Keeping up with the Joneses: Thoughts About Income Inequality, Status Competition and Psychological Ownership

Like many of the members of this blog, I am interested in theories that attempt to capture the cognitive and affective components of psychological ownership. I believe that an important avenue for future research is investigation of the role of our possessions in the dynamically evolving socio-economic context. I would therefore like to use this opportunity to highlight a potentially interesting new angle in studying the role our belongings play in our lives. A growing body of empirical evidence shows that there is a strong negative relationship between income inequality and various indices of societal well-being. Income inequality is seen in distributions of income if a large proportion of income is received by a small percentage of the population, leading in turn to even greater wealth inequalities. For example, in a highly unequal country such as USA, the wealthiest 1% possess approximately 40% of all the wealth. Contrary to the predictions of economists, the money does not flow from the richest to the poorest, and income inequality worsens with time. Why is this an important issue? A great deal of evidence now shows that when large gaps in income and wealth exist between the richest and the poorest, society suffers from a range of socio-economic maladies. Income inequality is positively associated with the number of teenage pregnancies, homicides, imprisonment rates and obesity. At the same time, it is negatively correlated with social mobility and general level of trust in a society. For a great review I would recommend an excellent book by Wilkinson and Pickett (2009 – reference at the bottom).

In my research, I have been particularly interested in the psychological mechanisms that may explain the impact of inequality. One account is based on status-seeking tendencies. Some theories, such as the social rank hypothesis (Brown, G. D. A., Boyce, C. J., & Wood, 2014; Walasek & Brown, 2015), argue that when income distribution is more unequal, income becomes a better signal of our social status. What follows is that inequality will promote positional consumption, whereby people spend more time and effort to seek high-status goods. In order to “keep up with the Joneses” people become more materialistic, surrounding themselves with fancy cars (Bricker et al., 2014), bigger houses (Cynamon & Fazzari, 2013), luxurious brands (Chao & Schor, 1996). In fact, evidence from economics shows that in order to afford these goods, people work longer hours (Bowles & Park, 2005). Nonetheless, they are still more likely to take on debt (Perugini, Jens, & Collie, 2015) or declare bankruptcy (Alvarez-Cuadrado & Attar, 2012). According to the social rank hypothesis, focus on status consumption takes away from other important aspects of life, such as efforts to promote a healthy social relationships or looking after one’s own health. In one of our recent studies, together with Gordon Brown (2015), we have shown that when income inequality is high, people search Google for luxury brands and products, such as Prada, Gucci, Chanel, fur vests, jewellery etc. Thus, when distribution of income in a society is unequal, people become more interested in status competition, which is reflected in their interest in positional goods.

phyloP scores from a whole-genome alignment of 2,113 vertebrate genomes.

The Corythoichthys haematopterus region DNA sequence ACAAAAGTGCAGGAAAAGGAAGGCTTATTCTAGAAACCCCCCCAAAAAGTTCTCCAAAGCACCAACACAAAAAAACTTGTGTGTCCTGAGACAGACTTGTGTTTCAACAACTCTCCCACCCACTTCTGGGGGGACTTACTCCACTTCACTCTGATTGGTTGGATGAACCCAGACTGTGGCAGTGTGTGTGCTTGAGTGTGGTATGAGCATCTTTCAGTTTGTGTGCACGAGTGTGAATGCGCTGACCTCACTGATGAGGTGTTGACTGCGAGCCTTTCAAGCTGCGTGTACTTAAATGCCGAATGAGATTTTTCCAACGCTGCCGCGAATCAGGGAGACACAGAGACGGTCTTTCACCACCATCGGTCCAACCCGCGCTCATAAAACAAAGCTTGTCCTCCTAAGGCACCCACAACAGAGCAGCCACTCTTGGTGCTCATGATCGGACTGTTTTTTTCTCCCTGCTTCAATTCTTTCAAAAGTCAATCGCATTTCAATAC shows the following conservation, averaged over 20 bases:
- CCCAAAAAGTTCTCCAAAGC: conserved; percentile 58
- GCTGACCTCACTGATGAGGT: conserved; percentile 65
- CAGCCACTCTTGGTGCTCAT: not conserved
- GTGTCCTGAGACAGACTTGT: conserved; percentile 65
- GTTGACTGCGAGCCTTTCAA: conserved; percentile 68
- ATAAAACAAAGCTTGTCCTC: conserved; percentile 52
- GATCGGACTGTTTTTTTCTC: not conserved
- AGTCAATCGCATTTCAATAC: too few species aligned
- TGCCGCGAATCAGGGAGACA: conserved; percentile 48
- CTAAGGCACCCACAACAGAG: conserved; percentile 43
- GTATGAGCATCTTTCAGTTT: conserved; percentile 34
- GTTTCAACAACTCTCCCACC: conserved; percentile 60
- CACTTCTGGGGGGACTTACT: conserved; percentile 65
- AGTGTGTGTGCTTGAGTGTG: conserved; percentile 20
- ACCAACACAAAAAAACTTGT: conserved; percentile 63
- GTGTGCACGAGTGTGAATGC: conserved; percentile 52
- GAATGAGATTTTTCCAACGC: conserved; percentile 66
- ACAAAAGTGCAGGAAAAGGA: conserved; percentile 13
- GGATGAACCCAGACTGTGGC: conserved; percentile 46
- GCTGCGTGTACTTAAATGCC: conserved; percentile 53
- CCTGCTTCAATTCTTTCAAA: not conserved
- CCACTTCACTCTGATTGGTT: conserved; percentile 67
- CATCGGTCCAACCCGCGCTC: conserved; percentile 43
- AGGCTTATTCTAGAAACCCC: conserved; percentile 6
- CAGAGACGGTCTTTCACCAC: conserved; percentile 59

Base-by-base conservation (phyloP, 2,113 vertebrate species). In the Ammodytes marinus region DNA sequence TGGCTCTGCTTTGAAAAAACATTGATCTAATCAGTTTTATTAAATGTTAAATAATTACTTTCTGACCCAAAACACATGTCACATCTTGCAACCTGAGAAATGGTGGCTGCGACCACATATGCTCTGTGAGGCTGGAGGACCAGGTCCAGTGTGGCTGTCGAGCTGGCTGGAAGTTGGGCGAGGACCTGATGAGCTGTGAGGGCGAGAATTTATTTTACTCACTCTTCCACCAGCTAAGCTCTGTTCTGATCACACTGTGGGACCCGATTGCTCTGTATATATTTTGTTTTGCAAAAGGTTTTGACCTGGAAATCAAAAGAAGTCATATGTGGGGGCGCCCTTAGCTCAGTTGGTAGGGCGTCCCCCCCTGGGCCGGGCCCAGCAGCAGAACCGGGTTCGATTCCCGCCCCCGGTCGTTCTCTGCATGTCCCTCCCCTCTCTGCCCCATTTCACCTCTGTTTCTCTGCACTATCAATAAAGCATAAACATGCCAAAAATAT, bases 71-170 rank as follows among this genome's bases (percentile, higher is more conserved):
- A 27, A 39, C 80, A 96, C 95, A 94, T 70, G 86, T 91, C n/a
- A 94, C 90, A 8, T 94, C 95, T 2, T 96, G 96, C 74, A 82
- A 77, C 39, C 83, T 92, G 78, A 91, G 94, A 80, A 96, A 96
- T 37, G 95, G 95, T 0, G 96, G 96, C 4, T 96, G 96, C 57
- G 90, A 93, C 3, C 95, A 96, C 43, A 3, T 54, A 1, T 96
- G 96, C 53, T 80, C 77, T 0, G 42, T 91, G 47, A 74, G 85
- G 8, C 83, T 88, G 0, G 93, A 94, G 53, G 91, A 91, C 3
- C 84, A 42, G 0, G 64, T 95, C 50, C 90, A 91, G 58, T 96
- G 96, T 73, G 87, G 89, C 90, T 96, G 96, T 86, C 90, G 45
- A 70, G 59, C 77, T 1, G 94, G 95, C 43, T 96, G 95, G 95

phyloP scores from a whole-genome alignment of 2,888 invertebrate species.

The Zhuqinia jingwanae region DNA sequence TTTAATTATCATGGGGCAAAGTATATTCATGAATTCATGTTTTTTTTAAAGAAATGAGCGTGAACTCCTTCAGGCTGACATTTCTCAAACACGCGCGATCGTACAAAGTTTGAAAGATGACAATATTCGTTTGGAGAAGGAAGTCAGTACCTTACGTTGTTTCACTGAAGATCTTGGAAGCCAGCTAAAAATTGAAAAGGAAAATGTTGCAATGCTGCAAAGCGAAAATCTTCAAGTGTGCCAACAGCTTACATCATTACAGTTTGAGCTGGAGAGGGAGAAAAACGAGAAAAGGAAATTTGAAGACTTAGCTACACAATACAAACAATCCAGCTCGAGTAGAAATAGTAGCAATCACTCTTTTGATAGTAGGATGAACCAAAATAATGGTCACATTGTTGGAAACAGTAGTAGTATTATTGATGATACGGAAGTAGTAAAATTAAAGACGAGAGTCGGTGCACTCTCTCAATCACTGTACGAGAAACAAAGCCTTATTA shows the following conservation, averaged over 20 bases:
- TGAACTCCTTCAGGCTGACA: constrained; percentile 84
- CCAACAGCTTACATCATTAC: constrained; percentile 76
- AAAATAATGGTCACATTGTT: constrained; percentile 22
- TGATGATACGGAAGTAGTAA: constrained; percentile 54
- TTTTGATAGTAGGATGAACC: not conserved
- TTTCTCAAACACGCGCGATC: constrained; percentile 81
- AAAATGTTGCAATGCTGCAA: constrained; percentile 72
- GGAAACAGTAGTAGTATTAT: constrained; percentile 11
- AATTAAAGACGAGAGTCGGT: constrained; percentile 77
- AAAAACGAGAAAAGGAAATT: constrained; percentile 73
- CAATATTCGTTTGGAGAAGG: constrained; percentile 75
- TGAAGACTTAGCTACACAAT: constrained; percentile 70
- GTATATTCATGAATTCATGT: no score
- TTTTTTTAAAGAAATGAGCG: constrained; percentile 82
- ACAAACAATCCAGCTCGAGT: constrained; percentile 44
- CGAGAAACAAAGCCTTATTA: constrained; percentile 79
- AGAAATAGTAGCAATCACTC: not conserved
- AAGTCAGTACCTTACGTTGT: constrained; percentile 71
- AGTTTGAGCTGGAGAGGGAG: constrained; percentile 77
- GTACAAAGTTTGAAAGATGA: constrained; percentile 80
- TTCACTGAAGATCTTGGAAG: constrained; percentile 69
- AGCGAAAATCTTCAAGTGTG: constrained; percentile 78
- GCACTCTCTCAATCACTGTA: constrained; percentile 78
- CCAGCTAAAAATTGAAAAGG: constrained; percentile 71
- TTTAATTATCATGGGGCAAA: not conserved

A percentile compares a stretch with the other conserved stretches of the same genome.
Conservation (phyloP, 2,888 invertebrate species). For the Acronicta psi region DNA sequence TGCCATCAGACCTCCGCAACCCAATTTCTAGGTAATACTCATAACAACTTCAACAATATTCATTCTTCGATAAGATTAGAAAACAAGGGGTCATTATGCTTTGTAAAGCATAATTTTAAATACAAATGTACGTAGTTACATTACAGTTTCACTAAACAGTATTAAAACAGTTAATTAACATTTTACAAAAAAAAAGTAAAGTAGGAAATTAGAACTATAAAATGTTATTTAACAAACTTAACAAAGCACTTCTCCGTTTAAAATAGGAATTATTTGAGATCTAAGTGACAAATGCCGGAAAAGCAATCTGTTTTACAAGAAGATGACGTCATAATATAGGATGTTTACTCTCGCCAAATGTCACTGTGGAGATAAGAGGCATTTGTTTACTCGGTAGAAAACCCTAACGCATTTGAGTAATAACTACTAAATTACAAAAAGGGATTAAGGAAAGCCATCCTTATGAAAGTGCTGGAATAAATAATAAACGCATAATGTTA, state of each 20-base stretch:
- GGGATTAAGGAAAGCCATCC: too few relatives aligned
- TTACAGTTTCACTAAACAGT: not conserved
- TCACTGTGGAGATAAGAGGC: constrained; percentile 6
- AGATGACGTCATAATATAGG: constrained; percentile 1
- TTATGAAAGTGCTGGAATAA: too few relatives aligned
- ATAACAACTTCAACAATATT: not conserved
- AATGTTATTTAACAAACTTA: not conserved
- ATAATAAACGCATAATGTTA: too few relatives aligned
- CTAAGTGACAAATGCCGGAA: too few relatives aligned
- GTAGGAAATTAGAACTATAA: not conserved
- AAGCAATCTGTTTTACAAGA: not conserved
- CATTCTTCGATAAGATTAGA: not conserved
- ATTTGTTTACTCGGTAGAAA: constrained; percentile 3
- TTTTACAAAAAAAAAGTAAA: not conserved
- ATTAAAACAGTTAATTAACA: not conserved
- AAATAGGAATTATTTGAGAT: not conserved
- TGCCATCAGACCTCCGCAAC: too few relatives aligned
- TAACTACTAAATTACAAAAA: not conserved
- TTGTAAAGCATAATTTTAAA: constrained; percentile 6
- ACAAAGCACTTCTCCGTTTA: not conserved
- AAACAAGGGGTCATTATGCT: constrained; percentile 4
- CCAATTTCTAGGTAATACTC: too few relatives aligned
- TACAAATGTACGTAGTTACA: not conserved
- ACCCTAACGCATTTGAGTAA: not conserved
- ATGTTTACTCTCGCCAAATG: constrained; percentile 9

How this is all related to psychological ownership? As income inequality becomes recognized as a serious challenge to the well-being in our society, the role our possessions play in our lives may be changing. Many theories of psychological ownership maintain that belongings play an important role for our self-identity, satisfying many critical psychological needs (Pierce & Jussila, 2011). What happens when the utility of our belongings comes from the role they play in status competition? If we spend our money to show off our new watch or fur coat, are we unavoidably less attached to these goods? Or, perhaps, do we develop feelings of ownership towards objects while they allow us to signal our status, with these feelings dissipating when we realize that the good is owned by everyone else? Since these goods are quickly dispensable, being replaced by newer and swankier models and brands, it seems that there is little space for psychological ownership to develop. I should note that this issue is not just related to materialistic consumption but to positional consumption. For the former, owning material goods presents value in itself. For the latter, utility from owning a good comes from the fact that few others own such possession.

These and many other questions make me wonder about the ever-changing meaning of ownership in our society. It reminds me of an excellent talk by Russell Belk at the Vienna Ownership Workshop, who presented compelling evidence that the sense of owning changes (if not depreciates) with the growing popularity of shared goods and services (Belk, 2010). I think that more work needs to be done in order to explore how the concept of psychological ownership changes along with the values in a society that are determined by the socio-economic circumstances.

Perhaps this research has been already done and I am just not aware of it. Just let me know if this is the case.

Editor’s note:

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